Despite recent criticism and scrutiny regarding the asset class, participants in the U.S. leveraged loan market continue to take a benign view of defaults.
According to LCD's Leveraged Loan Default Survey - conducted at the end of March, after the Fed adopted a relatively dovish stance regarding rate hikes - portfolio managers predict the loan default rate one year from now will be 1.82%. That's up from 1.01% currently but is well below the roughly 3.1% historical average, according to LCD.
The rate inched to 1.01% from 0.93% on Monday as S&P lowered its issue-level credit rating on Crossmark Holdings after the consumer goods sales concern missed interest and principal payments on outstanding debt.
The leveraged loan default rate has become a somewhat contentious issue. While the rate stubbornly remains low, market detractors point out that part of the explanation has to do with covenant-lite loans, which have become the norm in both the U.S. and Europe. Cov-lite loans offer lenders and investors fewer protections than do traditionally structured deals, meaning borrowers can potentially avoid performance tests that might technically point toward distress or default.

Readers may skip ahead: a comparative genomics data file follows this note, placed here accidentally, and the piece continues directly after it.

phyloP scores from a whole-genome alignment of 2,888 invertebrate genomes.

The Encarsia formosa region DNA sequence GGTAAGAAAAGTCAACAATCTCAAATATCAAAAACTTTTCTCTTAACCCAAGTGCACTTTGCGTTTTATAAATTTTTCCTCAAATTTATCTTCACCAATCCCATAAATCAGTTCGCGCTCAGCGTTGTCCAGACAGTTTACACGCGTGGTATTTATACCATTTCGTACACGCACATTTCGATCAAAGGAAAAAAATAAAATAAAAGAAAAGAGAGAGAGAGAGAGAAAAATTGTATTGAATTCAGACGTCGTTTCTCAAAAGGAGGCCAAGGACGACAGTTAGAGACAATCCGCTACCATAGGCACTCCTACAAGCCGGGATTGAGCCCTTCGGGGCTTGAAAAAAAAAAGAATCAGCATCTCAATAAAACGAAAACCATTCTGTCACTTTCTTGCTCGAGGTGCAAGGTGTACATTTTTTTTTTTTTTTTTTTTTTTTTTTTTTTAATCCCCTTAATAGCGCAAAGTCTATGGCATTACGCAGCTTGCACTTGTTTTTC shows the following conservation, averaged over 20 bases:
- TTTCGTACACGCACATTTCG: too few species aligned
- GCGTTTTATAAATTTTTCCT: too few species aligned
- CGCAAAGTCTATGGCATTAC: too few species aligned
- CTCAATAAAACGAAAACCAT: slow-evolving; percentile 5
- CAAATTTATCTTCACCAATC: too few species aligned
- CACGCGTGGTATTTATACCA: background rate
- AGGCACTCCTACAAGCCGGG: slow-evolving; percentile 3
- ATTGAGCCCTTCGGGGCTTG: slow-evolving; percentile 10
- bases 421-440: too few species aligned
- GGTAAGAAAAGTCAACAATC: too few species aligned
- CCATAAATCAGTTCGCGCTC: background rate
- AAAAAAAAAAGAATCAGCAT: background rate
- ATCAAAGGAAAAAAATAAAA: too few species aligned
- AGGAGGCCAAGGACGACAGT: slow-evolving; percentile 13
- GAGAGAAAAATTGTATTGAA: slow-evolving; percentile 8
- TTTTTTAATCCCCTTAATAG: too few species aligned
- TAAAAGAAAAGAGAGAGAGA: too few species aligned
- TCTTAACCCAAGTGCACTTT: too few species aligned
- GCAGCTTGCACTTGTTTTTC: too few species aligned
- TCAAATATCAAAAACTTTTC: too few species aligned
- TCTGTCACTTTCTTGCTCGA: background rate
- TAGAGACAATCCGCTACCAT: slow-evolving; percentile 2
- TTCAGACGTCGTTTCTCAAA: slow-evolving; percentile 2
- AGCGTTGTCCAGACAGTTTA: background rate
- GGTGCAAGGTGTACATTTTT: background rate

As of 2019's first quarter roughly 78% of the $1.19 trillion in outstanding U.S. leveraged loans were cov-lite, according to the S&P/LSTA Loan Index.
LCD’s Default Survey also asked portfolio managers their predictions on the loan default rate at the end of 2020. The consensus was 2.58%, a slightly more bullish read this time around, with managers reining in the forecast from 2.79% when the December survey was conducted.
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